Picture ID 172086

Picture of unidentified spider

Comments & ID Thoughts

Is this a young jumping spider? Is it safe to put in the basement? I found it under a tool in my toolbox. I live in New Hampshire, but the spider may have hitchhiked from elsewhere, because the packaging for the tool was open when I bought it, and because and the inexpensive tool was likely made overseas. The spider is approx. 1/2 inch long (12mm) has a light orange, slightly reddish spot on its abdomen. I currently have it in a clean, empty, plastic prescription bottle. It's cold and winter where live, so I don't want to put it outside, unless it can survive the cold weather.

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  • Submitted: Jan 19, 2023
  • Photographed: Jan 16, 2023
  • Spider: Unidentified
  • Location: Rochester, New Hampshire, United States
  • Spotted Indoors: Garage or shed
  • Found in web?: No
  • Attributes:
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definitely a jumping spider! I can’t identify the specific species from this photo, unfortunately. I think it could be an adult too, since it looks pretty mature. To answer your question, jumping spiders are great and totally safe to keep in the basement. It will likely enjoy the warm place to stay and will eat whatever bugs it can in gratitude. 🙂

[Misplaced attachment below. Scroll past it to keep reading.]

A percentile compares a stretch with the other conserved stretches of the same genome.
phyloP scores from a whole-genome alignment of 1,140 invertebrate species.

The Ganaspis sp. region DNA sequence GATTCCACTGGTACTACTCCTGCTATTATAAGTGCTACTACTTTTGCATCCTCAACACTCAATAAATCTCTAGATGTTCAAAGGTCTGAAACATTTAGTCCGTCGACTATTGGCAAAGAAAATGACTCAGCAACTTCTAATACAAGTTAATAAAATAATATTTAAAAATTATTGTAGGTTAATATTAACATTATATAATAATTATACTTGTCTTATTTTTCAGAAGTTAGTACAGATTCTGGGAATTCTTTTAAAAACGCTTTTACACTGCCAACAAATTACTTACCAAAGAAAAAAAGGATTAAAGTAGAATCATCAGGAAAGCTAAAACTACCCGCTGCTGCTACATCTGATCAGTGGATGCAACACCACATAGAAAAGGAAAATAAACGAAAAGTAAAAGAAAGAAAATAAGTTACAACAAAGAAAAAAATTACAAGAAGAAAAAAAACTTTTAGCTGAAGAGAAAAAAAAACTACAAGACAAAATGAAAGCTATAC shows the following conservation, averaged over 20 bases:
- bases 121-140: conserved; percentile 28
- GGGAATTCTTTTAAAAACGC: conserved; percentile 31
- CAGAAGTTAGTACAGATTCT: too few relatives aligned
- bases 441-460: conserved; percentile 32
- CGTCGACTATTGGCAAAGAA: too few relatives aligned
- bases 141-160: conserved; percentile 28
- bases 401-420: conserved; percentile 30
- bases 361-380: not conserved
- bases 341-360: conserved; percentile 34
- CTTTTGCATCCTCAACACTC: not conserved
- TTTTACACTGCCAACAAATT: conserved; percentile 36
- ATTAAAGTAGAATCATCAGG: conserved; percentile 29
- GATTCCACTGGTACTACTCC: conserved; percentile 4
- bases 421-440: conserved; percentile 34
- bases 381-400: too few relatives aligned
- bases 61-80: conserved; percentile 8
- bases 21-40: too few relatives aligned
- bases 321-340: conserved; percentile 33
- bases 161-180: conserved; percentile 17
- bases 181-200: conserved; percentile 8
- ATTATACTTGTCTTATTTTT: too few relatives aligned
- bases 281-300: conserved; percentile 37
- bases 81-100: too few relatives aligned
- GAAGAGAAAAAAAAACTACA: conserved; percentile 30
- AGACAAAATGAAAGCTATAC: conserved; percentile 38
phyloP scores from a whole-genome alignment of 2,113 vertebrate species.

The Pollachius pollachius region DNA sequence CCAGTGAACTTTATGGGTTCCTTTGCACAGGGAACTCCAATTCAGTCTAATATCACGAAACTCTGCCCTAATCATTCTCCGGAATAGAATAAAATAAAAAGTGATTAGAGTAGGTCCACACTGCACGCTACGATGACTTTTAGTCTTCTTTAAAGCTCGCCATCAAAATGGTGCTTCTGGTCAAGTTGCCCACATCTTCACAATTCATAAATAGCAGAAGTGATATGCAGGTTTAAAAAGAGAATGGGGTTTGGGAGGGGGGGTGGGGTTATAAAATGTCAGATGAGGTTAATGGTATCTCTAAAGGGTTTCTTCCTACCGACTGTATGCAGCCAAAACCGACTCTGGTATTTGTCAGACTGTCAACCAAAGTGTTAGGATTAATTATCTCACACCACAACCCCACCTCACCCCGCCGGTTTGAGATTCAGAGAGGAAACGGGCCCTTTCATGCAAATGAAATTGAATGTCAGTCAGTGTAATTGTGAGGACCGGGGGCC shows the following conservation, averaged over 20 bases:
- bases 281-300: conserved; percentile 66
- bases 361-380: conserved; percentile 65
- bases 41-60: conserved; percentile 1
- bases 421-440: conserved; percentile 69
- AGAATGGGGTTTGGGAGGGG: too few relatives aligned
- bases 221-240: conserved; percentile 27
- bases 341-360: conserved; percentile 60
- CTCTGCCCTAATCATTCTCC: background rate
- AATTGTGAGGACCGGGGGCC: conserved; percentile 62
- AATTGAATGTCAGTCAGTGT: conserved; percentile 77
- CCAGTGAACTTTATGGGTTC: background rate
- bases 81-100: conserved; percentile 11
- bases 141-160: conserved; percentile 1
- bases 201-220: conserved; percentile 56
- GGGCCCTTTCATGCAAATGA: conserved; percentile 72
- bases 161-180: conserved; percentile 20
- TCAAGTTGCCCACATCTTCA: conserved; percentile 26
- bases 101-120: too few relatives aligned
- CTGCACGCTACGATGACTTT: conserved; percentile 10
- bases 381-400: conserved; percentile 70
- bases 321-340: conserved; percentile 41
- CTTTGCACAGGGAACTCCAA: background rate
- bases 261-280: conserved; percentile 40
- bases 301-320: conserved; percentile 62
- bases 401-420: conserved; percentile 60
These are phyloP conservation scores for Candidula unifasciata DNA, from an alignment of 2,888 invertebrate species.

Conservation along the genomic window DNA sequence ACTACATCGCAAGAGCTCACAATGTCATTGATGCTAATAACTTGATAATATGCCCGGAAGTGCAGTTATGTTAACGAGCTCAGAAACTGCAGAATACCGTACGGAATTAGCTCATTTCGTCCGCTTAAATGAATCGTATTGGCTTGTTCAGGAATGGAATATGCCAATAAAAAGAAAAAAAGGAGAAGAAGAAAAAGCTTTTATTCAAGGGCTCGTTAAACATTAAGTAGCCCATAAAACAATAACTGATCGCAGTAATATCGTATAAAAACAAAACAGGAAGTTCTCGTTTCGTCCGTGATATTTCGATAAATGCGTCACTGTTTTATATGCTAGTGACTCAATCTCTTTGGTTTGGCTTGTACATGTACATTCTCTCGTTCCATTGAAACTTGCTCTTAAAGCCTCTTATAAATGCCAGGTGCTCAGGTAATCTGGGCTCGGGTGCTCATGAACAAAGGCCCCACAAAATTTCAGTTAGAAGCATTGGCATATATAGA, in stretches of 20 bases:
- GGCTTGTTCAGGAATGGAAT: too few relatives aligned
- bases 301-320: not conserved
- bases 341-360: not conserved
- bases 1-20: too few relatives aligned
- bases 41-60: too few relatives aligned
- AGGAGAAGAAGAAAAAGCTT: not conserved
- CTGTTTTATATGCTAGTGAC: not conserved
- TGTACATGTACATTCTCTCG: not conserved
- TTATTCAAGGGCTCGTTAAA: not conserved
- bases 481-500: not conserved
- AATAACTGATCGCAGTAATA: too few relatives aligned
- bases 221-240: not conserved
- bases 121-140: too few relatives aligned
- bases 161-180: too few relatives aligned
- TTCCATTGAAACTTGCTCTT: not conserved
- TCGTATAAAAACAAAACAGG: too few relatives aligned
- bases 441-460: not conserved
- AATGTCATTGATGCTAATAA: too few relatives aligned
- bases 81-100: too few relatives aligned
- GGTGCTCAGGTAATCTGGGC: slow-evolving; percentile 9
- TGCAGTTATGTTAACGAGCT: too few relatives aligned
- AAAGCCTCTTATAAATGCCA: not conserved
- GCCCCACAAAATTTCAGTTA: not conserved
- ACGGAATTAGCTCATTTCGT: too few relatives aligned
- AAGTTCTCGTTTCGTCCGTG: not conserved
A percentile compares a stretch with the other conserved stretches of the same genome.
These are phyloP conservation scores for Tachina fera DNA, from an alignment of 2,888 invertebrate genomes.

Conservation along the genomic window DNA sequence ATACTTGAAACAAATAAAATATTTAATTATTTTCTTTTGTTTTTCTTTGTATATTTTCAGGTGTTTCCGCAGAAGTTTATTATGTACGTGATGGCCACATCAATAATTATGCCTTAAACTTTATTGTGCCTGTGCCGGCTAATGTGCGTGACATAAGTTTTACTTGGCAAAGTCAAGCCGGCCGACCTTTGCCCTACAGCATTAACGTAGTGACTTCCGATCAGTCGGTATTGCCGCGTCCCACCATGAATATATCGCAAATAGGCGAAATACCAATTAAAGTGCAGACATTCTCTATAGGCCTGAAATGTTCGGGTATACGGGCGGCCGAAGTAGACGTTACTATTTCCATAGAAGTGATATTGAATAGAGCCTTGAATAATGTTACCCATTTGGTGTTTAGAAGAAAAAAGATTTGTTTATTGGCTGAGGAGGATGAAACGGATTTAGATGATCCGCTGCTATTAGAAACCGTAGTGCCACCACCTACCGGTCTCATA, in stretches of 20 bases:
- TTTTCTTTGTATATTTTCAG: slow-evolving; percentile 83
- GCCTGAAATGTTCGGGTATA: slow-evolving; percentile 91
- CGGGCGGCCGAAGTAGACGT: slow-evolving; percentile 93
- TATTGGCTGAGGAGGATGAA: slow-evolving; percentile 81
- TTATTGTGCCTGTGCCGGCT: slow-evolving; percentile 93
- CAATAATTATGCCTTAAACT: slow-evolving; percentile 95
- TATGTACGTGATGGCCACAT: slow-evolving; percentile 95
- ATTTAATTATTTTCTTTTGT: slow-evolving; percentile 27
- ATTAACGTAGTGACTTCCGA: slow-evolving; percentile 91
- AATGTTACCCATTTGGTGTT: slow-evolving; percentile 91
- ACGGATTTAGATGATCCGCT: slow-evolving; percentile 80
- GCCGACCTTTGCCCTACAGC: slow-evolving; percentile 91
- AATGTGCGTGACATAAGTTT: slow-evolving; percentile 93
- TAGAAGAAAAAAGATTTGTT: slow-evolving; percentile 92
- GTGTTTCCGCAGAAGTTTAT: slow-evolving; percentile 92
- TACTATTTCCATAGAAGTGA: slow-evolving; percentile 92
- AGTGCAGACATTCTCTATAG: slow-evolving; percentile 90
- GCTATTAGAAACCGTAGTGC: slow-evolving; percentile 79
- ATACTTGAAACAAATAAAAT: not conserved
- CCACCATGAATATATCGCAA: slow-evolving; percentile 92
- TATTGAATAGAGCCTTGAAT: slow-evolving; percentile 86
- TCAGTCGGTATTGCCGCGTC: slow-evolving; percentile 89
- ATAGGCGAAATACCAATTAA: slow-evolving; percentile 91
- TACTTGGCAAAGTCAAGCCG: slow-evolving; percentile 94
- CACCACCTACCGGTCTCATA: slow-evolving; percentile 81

Thank you karacantha! I live in the same state as the spider, most fuzzy Jumpers here are Phidippus audax, Bold Jumpers. ggo, they are native or naturalized. There isn’t much for them to eat outdoors right now, but as keracantha said, a cellar or basement works. My house has a stone foundation, I have populations of arthropods down there year-round.
The orange spot on the abdomen indicates age in this species, I don’t remember if orange (vs. white) is immature or adult.